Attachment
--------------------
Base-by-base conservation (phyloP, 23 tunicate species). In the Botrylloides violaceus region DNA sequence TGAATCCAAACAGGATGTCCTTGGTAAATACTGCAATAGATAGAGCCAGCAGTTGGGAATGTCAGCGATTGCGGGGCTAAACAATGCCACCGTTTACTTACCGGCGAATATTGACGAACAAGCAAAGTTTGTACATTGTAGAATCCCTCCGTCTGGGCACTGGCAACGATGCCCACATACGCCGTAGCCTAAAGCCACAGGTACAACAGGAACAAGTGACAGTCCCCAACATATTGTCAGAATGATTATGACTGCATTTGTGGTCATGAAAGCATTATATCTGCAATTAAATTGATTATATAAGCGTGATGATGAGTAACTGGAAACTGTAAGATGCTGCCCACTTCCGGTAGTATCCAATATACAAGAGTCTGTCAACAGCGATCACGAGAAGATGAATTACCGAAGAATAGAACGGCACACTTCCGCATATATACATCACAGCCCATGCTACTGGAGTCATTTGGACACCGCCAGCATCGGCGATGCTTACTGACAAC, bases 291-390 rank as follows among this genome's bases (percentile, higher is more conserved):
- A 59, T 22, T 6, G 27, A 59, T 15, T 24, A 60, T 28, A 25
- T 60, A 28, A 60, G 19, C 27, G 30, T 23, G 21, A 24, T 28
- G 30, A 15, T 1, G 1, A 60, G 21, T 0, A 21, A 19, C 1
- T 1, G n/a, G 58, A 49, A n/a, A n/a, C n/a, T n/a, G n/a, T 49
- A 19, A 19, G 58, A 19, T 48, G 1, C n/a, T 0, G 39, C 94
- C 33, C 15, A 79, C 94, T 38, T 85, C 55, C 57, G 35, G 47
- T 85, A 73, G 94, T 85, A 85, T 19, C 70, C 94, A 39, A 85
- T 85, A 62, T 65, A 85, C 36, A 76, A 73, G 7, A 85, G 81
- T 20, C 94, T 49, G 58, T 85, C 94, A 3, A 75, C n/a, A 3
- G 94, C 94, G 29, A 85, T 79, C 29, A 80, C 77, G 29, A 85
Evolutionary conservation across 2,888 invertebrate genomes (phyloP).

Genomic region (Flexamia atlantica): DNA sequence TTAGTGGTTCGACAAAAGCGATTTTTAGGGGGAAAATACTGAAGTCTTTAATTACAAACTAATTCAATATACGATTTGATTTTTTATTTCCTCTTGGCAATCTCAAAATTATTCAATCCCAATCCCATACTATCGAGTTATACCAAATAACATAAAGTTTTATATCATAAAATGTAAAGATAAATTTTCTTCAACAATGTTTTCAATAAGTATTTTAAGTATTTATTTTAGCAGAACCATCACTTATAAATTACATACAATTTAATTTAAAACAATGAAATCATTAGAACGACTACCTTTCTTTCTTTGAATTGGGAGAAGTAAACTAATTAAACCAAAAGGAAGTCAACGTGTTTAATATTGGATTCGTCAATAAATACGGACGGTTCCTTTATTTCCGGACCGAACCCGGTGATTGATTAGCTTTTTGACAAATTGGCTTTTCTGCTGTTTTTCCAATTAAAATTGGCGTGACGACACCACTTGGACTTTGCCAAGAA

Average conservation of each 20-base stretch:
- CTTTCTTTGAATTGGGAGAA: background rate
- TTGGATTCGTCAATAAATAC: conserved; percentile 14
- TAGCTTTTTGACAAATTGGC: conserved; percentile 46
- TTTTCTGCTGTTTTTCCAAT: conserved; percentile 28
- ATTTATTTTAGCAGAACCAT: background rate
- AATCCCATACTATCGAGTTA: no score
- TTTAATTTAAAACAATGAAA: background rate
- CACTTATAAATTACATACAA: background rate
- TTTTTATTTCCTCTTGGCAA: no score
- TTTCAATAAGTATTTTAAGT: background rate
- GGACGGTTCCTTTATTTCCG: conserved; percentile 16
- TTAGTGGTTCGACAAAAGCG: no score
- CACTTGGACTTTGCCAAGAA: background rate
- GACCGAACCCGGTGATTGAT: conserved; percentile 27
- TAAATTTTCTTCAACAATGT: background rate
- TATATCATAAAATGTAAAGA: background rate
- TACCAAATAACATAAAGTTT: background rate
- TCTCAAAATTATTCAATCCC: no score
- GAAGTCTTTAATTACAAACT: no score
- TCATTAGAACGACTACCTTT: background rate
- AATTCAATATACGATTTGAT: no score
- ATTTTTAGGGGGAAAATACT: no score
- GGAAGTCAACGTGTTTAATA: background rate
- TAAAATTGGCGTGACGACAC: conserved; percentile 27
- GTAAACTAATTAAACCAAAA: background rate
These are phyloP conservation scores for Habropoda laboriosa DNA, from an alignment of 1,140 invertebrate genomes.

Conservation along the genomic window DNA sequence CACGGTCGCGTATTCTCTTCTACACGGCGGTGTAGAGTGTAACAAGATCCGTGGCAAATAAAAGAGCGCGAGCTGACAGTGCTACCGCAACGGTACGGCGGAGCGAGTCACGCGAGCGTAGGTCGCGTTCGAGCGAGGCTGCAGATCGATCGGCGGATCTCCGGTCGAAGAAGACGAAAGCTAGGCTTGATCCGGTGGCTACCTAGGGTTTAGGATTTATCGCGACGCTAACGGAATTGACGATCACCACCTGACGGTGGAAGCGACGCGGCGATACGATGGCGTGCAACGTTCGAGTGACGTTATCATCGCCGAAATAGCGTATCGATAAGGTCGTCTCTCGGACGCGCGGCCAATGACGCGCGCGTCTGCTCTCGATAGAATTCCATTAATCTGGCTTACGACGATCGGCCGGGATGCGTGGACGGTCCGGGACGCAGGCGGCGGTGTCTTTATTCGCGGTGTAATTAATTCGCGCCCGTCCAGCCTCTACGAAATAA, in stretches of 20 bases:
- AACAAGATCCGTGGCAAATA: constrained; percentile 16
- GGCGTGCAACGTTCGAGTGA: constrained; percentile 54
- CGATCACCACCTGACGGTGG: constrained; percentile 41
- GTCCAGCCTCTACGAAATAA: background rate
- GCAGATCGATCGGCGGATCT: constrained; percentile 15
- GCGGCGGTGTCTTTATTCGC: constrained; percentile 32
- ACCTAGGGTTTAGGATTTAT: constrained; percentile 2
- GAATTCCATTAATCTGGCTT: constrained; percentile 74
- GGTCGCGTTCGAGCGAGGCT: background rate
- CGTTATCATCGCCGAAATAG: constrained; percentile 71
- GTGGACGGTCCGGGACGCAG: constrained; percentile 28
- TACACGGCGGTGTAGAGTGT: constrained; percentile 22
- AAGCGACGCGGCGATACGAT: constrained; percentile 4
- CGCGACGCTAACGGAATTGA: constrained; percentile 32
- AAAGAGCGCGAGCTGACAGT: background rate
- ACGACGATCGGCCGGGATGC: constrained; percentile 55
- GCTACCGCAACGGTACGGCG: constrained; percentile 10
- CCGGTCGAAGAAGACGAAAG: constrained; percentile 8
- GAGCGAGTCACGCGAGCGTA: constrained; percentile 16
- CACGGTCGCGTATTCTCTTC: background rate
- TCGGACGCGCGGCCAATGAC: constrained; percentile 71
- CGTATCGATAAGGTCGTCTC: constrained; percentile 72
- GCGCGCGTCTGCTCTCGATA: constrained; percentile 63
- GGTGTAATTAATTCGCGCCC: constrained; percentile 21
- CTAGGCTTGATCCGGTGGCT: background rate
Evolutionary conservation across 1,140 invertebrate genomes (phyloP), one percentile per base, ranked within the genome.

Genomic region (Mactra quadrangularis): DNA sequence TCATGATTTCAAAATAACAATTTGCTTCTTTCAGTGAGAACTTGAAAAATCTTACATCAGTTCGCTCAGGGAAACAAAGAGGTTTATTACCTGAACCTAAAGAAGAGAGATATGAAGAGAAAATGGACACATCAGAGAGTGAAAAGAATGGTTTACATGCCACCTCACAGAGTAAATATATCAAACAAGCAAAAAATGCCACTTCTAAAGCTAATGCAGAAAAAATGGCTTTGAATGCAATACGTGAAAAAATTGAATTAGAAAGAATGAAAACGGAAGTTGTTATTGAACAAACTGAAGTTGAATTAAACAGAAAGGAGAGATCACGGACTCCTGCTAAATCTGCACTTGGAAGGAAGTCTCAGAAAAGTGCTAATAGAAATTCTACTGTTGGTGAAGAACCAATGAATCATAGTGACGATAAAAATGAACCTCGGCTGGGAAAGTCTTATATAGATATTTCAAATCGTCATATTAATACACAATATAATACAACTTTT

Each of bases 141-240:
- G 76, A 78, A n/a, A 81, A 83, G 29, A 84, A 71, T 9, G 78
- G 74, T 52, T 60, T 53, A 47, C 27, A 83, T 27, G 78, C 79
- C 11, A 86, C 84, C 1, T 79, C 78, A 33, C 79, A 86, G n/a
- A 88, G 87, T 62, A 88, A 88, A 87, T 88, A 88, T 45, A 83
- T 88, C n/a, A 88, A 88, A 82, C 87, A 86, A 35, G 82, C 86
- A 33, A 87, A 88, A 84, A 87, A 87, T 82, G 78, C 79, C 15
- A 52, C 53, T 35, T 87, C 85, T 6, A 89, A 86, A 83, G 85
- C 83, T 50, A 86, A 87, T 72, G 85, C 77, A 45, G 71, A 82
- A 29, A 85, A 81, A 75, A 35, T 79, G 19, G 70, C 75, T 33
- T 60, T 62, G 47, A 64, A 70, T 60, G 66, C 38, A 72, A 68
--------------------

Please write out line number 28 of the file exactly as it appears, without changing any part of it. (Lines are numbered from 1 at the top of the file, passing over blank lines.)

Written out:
- GACCGAACCCGGTGATTGAT: conserved; percentile 27